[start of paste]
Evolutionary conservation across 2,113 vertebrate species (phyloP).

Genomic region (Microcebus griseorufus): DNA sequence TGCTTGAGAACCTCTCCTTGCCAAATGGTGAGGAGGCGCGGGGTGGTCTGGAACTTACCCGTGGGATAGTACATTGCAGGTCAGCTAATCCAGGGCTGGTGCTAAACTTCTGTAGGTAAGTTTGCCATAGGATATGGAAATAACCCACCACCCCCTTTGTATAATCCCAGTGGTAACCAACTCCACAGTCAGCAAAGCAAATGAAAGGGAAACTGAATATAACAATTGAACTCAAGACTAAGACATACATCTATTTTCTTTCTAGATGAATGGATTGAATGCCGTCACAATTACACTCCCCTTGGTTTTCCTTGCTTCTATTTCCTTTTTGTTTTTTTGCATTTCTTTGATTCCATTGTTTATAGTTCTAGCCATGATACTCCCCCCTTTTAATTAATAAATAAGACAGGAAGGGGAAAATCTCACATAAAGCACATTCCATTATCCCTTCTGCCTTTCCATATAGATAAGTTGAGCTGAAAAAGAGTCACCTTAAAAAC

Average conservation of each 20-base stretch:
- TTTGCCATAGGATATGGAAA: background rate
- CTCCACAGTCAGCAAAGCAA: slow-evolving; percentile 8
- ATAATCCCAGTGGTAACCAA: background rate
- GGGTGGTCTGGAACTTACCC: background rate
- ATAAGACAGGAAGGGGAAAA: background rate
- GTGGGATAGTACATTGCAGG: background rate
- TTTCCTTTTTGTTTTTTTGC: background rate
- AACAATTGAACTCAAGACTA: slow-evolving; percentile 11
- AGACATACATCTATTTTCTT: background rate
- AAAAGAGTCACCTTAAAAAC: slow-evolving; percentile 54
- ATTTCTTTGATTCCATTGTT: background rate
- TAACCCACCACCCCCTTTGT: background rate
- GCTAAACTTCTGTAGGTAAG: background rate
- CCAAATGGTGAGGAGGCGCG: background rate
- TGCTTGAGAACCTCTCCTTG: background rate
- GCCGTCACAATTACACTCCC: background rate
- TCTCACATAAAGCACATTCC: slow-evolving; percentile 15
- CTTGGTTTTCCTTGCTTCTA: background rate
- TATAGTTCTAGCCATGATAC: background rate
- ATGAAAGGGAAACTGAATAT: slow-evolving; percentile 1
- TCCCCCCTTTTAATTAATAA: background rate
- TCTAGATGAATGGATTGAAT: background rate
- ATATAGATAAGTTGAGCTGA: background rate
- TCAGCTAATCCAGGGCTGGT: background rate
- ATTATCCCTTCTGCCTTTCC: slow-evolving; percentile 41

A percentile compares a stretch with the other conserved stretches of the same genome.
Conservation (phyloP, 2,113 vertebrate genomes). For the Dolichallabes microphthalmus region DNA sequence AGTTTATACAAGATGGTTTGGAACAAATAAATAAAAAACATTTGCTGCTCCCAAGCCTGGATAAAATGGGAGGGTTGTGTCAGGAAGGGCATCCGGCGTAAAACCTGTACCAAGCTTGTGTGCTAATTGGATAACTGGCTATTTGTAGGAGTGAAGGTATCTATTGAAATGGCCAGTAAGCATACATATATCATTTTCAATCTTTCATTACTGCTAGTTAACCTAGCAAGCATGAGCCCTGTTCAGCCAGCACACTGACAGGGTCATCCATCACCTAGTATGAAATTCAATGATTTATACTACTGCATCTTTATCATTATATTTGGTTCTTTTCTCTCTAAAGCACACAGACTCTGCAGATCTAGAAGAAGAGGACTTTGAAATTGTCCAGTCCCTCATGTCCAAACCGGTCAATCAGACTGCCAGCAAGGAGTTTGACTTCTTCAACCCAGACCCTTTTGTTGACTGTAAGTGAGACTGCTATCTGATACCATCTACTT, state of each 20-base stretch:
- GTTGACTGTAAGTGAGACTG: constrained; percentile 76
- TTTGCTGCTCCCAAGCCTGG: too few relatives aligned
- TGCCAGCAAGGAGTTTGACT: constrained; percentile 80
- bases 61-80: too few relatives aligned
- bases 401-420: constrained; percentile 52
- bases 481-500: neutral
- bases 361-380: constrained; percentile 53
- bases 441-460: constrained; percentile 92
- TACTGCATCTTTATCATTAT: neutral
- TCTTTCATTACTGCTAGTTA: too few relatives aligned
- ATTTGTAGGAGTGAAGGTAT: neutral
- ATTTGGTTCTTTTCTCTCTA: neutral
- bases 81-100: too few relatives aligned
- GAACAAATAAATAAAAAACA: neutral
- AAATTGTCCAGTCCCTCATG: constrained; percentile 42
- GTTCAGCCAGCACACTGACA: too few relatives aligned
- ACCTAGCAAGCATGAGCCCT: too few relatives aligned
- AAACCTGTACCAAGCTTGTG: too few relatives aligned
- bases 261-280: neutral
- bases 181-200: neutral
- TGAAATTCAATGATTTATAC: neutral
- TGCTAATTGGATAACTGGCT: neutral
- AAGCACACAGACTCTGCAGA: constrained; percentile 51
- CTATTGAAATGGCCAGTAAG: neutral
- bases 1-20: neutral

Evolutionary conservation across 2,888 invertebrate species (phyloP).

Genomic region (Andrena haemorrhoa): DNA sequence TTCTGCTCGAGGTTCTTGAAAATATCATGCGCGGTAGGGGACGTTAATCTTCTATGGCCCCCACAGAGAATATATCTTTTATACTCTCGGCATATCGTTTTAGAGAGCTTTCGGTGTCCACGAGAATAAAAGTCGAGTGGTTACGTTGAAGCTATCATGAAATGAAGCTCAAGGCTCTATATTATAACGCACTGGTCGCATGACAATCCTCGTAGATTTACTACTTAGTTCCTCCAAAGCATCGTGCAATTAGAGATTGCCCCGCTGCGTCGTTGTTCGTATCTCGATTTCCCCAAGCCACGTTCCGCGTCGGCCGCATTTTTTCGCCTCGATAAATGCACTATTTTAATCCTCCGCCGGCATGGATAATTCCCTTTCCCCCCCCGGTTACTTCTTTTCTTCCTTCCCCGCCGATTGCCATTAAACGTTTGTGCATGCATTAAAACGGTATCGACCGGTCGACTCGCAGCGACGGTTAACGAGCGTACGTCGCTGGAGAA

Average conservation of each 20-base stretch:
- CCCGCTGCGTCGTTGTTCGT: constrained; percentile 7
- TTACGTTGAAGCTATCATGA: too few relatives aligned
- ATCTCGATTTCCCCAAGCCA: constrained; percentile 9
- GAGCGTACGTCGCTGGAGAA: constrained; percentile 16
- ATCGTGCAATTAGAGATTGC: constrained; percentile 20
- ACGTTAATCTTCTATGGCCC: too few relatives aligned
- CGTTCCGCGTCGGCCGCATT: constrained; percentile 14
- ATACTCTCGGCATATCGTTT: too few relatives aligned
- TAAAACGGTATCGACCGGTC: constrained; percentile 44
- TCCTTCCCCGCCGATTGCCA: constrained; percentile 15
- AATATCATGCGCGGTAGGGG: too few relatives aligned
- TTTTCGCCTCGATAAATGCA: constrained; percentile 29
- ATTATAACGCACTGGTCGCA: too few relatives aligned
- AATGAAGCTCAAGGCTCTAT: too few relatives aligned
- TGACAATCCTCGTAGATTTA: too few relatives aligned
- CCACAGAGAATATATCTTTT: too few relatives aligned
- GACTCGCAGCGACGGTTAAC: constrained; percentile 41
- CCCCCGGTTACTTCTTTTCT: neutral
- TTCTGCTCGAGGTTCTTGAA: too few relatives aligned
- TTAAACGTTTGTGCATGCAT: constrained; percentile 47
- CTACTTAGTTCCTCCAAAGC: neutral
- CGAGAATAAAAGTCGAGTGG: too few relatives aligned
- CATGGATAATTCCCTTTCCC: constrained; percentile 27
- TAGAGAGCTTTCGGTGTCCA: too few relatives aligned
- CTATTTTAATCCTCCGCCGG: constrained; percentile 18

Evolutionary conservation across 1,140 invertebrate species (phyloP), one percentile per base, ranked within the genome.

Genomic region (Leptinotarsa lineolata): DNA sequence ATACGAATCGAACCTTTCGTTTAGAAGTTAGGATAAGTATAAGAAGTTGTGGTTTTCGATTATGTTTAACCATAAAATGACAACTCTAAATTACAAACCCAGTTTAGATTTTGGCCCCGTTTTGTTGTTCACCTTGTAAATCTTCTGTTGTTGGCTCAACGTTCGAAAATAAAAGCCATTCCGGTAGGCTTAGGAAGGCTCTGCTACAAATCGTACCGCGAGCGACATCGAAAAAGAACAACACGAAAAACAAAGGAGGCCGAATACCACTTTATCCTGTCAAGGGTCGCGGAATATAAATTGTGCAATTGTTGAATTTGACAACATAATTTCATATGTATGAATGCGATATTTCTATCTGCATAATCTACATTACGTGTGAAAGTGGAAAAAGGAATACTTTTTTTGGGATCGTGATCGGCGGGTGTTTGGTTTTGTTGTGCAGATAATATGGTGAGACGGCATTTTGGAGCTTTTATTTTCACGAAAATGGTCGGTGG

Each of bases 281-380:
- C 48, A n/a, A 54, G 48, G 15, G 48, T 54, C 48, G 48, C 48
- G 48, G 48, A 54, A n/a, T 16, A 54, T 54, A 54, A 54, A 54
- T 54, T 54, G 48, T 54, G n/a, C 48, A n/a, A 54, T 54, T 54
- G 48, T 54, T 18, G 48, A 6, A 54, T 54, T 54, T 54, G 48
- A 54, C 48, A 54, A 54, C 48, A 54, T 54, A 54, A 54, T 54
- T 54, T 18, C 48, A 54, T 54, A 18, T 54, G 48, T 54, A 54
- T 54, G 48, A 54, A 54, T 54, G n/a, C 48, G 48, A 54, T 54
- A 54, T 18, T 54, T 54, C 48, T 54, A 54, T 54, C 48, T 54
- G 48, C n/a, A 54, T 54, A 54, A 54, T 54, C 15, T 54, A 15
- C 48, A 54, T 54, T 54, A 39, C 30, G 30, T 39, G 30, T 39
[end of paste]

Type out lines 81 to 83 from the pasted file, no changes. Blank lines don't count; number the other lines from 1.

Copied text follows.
- CATGGATAATTCCCTTTCCC: constrained; percentile 27
- TAGAGAGCTTTCGGTGTCCA: too few relatives aligned
- CTATTTTAATCCTCCGCCGG: constrained; percentile 18